Commonwealth(s) and poverty/inequality: Contributions to global governance/development
This chapter suggests that the deﬁnition and reduction of poverty and inequality can be advanced in both conceptualization and realization through attention to the Commonwealth nexus. Whilst both inter-and non-governmental dimensions of the Commonwealth have been downplayed, even overlooked, in terms of “global development,” their very marginality may yet be judged a plus in terms of eﬃcaciousness. The Commonwealths, plural, have much to contribute to the formulation and implementation of “global governance.” The inter-and non-state anglophone Commonwealths have always
been concerned about national and global poverty and inequality, from vertical to horizontal. The establishment and evolution of the Commonwealth Secretariat and Foundation were a function of initially “nationalist” then “liberation” movements. They now focus on good governance to advance human development/rights/security. The Commonwealth
was closest to being an “epistemic community” in its opposition to the apartheid regime during its ﬁrst quarter-century. Now it advances democratic governance and multicultural understanding to contain poverty and inequality and to minimize escalation toward violence, symbolized by the representative and innovative Commissions headed by Manmohan Singh and Amartya Sen respectively in the ﬁrst decade of the new century (Commonwealth, 2003; 2007b). In so doing, it has advanced from a familiar preoccupation with vertical inequalities to a novel concern with horizontal inequalities as reﬂected by Frances Stewart (2008). The evolution of poverty and inequality realities and discourses in the Commonwealth over its ﬁrst four decades both reﬂect but also somewhat anticipate global shifts. Commonwealth political economies now span the emerging economies
(Brazil, Russia, India, China, South Africa, BRICS, and the newlyindustrializing countries, NICs)—fragile states divide in the new century with implications for the incidence of and response to poverty and inequality. They also include major and minor non-governmental organizations (NGOs) and multinational corporations (MNCs) in “triangular” forms of local to global governance. And they have always embraced multicultural/racial/religious communities, especially in centers of migration like Australia, Canada, South Africa and the UK as well as India, Singapore and the like. The Manmohan Singh Commission called for enhanced collaboration among states and international agencies, companies, and civil societies (Commonwealth, 2003: 69), while the Amartya Sen Commission advocated recognition of multiple roles, identities, and communities to advance multilateralism (Commonwealth, 2007b: 13-14); for instance, the former treated more familiar vertical inequalities, the latter the less familiar horizontal ones. Meanwhile, heterogeneous “mixed actor coalitions” have responded creatively to a range of novel development challenges as exempliﬁed by the Kimberley Process (KP) to stem the ﬂow of conﬂict diamonds, and the Commonwealth has been the primary advocate of Small Island Developing States (SIDS), whether “vulnerable” or “resilient” (Cooper and Shaw, 2009). At the end of this chapter, I introduce useful comparative typologies of such burgeoning global coalitions into which the Commonwealth cases can be situated. Both inter-and non-state Commonwealths have continuously made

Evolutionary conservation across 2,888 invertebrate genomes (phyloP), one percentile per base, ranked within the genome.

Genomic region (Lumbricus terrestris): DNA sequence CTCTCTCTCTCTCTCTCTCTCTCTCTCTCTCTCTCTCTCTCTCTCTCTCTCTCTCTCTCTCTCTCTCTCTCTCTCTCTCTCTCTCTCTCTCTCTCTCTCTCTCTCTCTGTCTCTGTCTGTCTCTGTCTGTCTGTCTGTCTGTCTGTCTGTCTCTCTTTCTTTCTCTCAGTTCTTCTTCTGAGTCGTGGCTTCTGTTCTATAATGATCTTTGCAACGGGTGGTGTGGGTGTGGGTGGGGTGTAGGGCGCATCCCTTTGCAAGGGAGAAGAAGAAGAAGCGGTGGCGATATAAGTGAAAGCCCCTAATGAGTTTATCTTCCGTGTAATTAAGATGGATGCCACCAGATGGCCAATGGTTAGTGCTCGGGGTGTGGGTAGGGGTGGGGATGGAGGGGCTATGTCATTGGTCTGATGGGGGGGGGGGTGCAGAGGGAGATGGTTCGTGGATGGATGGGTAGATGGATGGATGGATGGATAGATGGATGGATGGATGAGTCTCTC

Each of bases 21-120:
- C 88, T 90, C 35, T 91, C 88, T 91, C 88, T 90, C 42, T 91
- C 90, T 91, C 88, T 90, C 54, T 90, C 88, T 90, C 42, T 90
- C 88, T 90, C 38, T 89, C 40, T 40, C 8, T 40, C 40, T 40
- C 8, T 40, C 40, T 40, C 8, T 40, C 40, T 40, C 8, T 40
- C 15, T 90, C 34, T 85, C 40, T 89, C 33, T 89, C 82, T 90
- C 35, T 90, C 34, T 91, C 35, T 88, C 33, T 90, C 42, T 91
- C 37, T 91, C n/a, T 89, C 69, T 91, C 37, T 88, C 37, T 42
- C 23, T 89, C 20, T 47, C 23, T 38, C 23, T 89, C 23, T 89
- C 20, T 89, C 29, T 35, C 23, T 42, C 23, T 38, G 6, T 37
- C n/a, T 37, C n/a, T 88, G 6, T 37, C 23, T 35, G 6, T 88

direct responses to inequality and poverty, from early advocacy of anti-apartheid to SIDS and now onto democratic governance and antifundamentalisms along with indirect support for contemporary networks around parallel issues such as the KP. In turn, this entails an evolution from a popular and uncontroversial focus on vertical inequalities to
less familiar and higher-risk recognition of horizontal inequalities. These parallel a trend away from post-colonial and towards post-bipolar emphases, especially in the twenty-ﬁrst century. The earlier, immediate post-twentieth century Manmohan Singh Commission advocated more collaboration among four distinct types of global actors (Commonwealth, 2003) to transcend vertical inequalities. By contrast, the more recent Amartya Sen Commission advanced multiple roles and multilateralism to enhance civil paths to peace in both recognizing and ameliorating horizontal inequalities (Commonwealth, 2007b). But before it concludes, this chapter also identiﬁes issues over which minimal international progress has been made by contrast to relatively eﬃcacious, albeit diverse, coalitions around SIDS and the KP.